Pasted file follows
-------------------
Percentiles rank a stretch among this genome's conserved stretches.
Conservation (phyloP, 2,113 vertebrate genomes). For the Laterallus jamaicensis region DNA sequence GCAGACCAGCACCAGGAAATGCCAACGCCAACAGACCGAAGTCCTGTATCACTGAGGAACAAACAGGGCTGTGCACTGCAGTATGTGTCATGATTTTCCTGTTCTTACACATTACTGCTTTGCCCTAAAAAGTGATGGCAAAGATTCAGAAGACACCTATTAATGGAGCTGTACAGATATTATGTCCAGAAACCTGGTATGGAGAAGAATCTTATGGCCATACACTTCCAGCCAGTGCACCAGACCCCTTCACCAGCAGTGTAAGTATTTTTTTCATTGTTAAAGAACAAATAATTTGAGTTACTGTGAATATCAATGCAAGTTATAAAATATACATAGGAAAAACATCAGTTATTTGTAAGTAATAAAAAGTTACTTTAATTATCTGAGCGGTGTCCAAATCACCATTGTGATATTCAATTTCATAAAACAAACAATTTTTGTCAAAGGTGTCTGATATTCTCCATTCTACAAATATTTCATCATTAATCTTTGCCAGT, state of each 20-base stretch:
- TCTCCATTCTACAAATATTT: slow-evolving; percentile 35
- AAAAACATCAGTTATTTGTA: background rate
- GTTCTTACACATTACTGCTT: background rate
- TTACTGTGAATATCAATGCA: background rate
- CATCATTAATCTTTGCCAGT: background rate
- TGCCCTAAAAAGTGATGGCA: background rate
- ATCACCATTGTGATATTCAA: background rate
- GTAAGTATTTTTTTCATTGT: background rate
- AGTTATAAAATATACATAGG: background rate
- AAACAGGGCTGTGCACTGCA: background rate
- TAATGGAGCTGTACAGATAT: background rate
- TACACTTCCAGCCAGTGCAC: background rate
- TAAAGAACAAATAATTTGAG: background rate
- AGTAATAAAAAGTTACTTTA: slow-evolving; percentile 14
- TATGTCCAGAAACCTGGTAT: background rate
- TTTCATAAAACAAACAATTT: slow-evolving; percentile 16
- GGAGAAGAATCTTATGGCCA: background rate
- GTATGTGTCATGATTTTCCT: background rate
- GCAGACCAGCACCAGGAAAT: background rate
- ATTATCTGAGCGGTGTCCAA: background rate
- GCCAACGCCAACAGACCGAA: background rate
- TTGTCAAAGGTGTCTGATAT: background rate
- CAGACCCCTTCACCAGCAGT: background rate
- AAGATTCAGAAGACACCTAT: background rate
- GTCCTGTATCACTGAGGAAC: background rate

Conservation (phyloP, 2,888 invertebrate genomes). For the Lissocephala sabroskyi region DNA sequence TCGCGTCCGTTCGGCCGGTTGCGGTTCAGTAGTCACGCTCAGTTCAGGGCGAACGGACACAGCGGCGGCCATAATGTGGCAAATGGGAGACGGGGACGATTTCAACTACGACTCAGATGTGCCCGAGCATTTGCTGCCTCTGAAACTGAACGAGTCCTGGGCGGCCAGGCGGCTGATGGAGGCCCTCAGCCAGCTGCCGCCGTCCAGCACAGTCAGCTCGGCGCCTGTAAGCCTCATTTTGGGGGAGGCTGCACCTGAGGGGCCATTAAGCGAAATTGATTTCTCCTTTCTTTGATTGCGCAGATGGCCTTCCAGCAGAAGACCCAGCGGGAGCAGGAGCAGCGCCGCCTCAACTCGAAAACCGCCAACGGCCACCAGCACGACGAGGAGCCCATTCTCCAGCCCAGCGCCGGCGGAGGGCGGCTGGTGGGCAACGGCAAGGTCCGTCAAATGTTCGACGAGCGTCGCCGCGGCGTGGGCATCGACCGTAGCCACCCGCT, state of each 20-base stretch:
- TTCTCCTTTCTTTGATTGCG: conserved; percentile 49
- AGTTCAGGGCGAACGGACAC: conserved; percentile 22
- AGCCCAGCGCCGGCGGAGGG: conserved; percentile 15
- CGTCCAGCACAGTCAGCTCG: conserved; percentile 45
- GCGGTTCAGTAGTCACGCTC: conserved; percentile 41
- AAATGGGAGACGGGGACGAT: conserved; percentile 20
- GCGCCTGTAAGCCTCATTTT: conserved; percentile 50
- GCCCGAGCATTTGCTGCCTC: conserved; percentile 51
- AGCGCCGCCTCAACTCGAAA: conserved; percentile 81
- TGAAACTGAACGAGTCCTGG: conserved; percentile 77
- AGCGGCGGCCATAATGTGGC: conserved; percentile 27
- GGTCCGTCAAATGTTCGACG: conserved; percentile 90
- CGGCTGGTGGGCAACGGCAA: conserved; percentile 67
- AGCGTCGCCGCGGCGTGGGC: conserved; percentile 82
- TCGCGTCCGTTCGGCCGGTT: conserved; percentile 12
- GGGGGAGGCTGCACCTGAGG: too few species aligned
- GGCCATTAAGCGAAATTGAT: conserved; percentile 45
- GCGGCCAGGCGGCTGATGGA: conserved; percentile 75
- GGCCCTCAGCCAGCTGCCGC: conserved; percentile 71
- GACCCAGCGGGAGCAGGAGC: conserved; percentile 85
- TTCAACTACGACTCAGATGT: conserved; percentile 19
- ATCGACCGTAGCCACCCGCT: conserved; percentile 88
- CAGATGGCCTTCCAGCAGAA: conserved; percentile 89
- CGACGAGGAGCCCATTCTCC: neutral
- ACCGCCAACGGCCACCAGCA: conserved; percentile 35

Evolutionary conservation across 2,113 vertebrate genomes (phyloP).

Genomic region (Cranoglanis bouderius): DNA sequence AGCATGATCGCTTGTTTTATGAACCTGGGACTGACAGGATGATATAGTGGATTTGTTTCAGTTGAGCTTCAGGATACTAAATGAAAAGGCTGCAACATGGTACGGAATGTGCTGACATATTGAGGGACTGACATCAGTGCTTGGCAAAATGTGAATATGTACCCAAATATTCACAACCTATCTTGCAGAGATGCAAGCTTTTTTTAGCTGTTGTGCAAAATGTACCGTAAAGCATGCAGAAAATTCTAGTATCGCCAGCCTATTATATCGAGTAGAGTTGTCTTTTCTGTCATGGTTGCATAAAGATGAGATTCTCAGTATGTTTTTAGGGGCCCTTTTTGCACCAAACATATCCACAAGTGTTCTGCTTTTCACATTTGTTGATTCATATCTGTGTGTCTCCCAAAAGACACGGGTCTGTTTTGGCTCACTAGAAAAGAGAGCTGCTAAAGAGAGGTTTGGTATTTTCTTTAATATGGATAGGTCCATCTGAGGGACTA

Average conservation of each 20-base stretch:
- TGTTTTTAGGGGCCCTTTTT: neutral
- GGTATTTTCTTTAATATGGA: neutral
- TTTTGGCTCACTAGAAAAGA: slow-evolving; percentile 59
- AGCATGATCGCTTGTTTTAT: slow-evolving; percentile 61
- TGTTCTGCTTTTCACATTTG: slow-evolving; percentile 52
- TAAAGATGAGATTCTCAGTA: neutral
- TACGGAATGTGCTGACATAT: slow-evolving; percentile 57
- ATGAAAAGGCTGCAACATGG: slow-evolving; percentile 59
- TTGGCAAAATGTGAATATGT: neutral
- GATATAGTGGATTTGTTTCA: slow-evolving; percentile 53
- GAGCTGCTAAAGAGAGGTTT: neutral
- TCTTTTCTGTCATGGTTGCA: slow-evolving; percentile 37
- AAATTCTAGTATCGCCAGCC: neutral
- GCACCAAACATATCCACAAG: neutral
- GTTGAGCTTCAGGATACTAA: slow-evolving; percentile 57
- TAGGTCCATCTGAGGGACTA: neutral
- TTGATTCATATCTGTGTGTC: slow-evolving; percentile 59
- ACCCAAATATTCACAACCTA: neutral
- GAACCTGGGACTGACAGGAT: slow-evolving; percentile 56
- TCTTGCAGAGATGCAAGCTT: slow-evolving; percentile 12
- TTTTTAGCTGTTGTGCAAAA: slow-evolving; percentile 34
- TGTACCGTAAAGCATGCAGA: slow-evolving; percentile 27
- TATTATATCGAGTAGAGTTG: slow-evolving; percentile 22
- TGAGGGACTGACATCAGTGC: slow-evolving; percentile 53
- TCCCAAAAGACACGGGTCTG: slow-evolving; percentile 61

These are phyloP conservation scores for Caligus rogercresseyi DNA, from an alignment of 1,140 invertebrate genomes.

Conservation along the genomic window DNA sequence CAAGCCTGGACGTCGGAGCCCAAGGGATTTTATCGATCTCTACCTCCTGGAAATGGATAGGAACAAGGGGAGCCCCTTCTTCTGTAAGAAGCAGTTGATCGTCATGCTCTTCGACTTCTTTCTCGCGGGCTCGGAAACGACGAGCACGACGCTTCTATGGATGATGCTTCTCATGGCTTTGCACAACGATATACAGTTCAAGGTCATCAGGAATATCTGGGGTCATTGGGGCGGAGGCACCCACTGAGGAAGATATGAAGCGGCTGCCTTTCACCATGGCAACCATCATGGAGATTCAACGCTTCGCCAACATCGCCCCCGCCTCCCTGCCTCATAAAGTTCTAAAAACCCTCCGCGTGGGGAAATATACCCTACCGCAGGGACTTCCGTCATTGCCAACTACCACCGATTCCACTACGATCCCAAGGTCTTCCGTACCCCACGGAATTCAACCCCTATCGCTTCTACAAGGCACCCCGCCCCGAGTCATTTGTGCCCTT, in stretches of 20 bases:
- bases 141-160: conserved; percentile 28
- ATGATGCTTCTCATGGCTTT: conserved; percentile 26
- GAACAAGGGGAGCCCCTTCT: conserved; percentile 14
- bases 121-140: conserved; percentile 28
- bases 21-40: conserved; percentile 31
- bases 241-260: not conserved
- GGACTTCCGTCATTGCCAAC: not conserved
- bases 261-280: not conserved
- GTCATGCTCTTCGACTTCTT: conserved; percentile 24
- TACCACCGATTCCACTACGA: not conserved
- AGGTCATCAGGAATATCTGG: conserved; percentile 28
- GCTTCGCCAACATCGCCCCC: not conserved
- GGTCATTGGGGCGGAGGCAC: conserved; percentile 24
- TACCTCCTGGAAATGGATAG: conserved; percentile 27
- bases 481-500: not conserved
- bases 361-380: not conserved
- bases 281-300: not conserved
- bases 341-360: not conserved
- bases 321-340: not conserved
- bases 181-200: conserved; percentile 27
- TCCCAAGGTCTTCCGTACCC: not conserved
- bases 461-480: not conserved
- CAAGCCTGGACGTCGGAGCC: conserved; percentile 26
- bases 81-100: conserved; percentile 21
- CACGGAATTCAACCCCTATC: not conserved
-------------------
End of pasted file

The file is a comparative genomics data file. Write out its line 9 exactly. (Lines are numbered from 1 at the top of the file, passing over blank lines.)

- ATCACCATTGTGATATTCAA: background rate